Prototypes of the UNICARagil familiy

Fully automated and driverless

May 24, 2023, Nr. 28

The UNICARagil project is demonstrating how driverless vehicles can drive safely in mixed traffic – Closing event with four prototypes
[Picture: UNICARagil/ Timo Woopen]

Driverless and automated electric vehicles that agilely adapt to the environment and whose components operate like modules in IT services – that was the aim of the UNICARagil research network, in which the Institute of Automotive Engineering (IFS) at the University of Stuttgart was also involved. At a closing event in May 2023, the consortium of eight universities and nine companies presented four vehicle prototypes that are capable of fully autonomous driving. The prototypes show how future mobility can be successfully achieved, while performing complex tasks from both private and public transport as well as freight transport.

Automated and connected vehicles will play a key role in meeting the challenges posed by a growing demand for mobility and advancing urbanization. They create the basis for sustainable and intelligent road traffic, novel mobility and transportation concepts, and improvements in road safety and quality of life in urban and rural areas. 

However, vehicle concepts suitable for this purpose require much more powerful and updateable information processing in the motor vehicle, which is achieved with only limited success in the further evolutionary development of existing systems and concepts that have predominated in the automotive industry to date. Therefore, the UNICARagil project, funded by the Federal Ministry of Education and Research (BMBF) with about EUR 32 million, involved a revolutionary rethink of the vehicle itself, its development, and the underlying architectures. 

Through the cooperation of specialized companies and leading German universities in the field of automated driving, the aim of the project was to create the foundations for a user-centered concept of driverless driving that is geared toward human capabilities. The project team deliberately refrained from converting or upgrading current vehicles that basically consist of a chassis, a power train, and a body. Instead, the consortium developed a completely new vehicle structure that combines the chassis and the drive train into four dynamic modules, each of which drives, guides, steers, and brakes a single wheel. These modules are connected to each other via a driving platform, which, thanks to the innovative wheel guidance system, can also steer all wheels by 90° and thus easily fit sideways into the smallest parking spaces.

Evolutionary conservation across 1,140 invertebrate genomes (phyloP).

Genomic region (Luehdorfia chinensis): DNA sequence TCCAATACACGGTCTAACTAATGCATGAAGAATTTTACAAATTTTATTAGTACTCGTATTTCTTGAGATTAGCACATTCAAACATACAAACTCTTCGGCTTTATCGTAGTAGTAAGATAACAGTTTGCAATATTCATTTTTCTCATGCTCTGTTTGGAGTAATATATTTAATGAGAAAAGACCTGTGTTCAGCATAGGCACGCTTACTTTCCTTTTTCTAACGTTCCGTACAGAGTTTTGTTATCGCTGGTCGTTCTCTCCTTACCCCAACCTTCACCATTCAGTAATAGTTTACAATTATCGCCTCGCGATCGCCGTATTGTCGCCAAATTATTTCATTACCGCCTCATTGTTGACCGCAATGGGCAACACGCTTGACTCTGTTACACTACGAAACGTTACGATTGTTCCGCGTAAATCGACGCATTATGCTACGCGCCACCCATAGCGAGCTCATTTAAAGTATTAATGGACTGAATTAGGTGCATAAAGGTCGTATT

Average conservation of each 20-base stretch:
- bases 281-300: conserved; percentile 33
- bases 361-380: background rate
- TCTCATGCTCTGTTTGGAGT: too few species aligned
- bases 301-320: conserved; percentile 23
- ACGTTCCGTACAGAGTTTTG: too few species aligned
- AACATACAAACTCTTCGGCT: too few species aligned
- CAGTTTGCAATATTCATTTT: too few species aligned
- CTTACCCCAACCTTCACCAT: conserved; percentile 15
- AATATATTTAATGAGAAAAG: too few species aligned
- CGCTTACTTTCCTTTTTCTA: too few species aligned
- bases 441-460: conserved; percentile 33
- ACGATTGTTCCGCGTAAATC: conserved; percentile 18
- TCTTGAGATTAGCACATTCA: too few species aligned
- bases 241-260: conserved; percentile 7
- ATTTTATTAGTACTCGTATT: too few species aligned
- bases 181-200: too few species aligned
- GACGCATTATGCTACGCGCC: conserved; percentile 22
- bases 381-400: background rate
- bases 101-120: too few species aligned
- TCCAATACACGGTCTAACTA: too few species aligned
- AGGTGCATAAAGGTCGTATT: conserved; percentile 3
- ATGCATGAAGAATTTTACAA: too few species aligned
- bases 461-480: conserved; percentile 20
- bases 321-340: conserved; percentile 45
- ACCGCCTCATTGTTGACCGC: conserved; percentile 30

Parcel delivery, taxi, minivan, or family car: The fields of application are diverse and flexible.

A flexible modular concept

The cabin placed on the driving platform is individually designed according to the intended use of the vehicle. This modular concept allows maximum flexibility in interior design with minimal development effort for future mass production. Automating a vehicle in a meaningful way requires not only a wide range of sensor technologies, but also a modular control intelligence. 

In addition to the development of generic sensor modules, the research also focused on environment recognition, a flexibly extensible and updateable software and hardware structure as well as the networking and safeguarding of all these elements. Similar to the human brain, the UNICARagil prototypes are not based on a central computer, but on a computer architecture that works at several levels. This computer architecture connects the so-called cerebrum with the brain stem and the dynamics modules, thus providing multiple protection for all tasks that arise. It is service-oriented and allows agile updates that are integrated at runtime. The functional architecture also includes a cloud, where the actual learning from “experience” takes place, the road infrastructure such as sensors at traffic lights, and so-called “info bees”, which are small automated aerial vehicles. The networking between these components enables the vehicles to interact with conventional cars and commercial vehicles in a predictive and safe manner, even in confusing traffic situations. 

The IFS team in UNICARagil, headed by Prof. Hans-Christian Reuss (3rd from the right) and Dr. Dan Greiner (center).

Six areas of responsibility at the University of Stuttgart

The Institute of Automotive Engineering (IFS) at the University of Stuttgart was responsible for the following tasks in the UNICARagil project:

  • Management of the Mechatronic Architecture work package
  • Ethernet-based vehicle network architecture
  • Modular zone-based and failsafe power supply
  • Stations for wired charging by means of direct current as well as inductive charging including independent localization of the primary coil by the vehicle
  • Hardware for the “brain stem” control unit as part of a redundancy system throughout the vehicle
  • A thermal management system for cooling the E/E components and for air conditioning in the vehicle interior

From delivery truck to family car

At the public closing event, the consortium demonstrated the flexibility of the four driverless vehicle prototypes using different applications: The autoCARGO demonstrates fully automated parcel delivery, the autoTAXI shows how, in the future, individual motto cabs can enable passengers to attend private or business meetings while driving to the train station. The autoSHUTTLE is a flexible addition to public transportation in rural areas, and the autoELF vehicle model represents a private and customizable family car. 

Expert Contact:

Dr. Dan Greiner, University of Stuttgart, Institute of Automotive Engineering, phone: +49 711 685 65743, E-Mail 

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